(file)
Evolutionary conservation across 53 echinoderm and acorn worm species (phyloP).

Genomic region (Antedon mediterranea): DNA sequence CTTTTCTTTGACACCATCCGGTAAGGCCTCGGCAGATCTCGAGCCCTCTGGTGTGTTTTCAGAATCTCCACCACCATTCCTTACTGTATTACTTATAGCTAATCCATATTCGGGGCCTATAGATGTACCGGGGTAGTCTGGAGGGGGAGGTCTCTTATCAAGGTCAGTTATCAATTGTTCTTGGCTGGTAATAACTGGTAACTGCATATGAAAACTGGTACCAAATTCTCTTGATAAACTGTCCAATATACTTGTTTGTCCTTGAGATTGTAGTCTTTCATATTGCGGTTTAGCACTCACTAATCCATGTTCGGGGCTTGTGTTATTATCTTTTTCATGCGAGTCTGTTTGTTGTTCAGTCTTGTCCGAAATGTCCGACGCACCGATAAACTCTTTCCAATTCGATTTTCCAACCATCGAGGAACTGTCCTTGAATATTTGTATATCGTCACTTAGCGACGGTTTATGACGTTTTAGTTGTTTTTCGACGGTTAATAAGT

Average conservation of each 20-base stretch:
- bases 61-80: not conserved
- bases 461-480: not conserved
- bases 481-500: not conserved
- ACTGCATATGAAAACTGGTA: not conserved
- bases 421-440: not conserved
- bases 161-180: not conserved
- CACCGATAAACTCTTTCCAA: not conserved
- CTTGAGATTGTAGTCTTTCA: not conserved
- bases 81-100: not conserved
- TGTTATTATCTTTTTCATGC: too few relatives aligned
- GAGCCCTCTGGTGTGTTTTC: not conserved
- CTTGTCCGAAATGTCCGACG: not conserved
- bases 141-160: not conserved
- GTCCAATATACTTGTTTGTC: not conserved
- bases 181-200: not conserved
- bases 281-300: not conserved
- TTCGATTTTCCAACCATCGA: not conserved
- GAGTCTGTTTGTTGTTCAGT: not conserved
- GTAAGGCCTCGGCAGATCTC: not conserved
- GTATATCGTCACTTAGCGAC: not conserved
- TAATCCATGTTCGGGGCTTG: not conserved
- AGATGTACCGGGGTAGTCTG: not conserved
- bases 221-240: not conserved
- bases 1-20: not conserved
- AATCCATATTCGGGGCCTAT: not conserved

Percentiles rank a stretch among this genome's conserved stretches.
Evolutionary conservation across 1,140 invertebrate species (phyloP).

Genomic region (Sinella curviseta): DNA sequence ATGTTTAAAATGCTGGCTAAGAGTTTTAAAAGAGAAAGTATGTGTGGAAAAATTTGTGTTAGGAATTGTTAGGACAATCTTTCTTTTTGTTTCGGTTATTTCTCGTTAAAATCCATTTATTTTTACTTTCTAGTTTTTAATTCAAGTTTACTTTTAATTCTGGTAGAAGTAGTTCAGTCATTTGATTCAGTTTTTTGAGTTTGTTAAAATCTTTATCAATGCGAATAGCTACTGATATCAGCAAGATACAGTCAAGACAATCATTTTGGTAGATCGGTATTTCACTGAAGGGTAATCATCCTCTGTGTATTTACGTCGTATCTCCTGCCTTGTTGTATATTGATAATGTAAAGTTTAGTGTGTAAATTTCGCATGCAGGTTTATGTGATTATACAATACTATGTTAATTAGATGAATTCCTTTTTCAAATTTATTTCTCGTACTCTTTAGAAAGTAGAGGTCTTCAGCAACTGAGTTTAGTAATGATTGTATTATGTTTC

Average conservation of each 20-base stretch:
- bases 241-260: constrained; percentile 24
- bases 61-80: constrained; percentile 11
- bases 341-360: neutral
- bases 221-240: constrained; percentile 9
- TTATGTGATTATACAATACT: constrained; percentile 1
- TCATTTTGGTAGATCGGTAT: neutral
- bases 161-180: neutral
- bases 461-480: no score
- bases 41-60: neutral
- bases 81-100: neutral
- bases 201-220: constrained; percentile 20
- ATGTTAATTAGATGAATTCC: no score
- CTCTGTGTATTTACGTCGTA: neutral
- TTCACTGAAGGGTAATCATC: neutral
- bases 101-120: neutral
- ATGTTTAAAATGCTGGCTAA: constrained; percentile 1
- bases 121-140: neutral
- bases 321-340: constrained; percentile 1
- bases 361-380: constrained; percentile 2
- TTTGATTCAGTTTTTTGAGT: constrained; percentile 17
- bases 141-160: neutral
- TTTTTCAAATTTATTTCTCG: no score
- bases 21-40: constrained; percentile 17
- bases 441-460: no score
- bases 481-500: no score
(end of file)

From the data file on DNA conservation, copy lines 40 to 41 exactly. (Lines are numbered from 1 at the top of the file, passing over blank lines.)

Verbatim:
- bases 461-480: no score
- bases 41-60: neutral